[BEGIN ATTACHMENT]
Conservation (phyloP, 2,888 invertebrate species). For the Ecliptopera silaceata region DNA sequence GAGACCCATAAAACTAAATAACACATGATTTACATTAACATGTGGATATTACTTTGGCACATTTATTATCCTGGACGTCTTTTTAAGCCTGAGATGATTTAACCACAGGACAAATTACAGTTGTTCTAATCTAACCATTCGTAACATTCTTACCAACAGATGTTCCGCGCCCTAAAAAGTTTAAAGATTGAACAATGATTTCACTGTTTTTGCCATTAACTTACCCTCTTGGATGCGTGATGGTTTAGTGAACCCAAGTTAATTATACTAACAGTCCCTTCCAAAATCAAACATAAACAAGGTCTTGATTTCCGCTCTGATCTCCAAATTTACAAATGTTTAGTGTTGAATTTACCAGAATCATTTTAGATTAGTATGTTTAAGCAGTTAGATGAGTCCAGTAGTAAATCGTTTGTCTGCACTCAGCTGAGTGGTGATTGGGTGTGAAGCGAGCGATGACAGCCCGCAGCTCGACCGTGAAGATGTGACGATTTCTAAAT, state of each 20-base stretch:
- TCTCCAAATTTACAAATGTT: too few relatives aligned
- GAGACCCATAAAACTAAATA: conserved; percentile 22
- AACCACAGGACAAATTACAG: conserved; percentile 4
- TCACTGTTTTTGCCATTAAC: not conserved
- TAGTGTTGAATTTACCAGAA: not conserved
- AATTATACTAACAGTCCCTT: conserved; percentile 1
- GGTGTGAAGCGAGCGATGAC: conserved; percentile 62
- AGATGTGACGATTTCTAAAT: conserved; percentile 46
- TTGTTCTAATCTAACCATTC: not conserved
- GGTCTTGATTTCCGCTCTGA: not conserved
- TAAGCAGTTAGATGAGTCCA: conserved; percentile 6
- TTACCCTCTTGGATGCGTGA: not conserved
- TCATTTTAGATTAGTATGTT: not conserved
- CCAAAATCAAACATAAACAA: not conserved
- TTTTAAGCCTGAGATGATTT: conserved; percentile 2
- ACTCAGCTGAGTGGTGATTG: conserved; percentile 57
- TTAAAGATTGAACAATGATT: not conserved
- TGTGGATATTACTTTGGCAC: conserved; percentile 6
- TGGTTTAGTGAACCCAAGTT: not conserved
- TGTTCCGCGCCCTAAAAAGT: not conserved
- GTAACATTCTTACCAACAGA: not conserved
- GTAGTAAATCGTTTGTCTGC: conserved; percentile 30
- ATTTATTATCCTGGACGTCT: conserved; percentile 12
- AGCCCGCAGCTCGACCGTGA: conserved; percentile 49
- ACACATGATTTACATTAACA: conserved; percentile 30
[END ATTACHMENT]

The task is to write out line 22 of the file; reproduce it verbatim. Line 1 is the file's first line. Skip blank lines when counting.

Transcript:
- GTAACATTCTTACCAACAGA: not conserved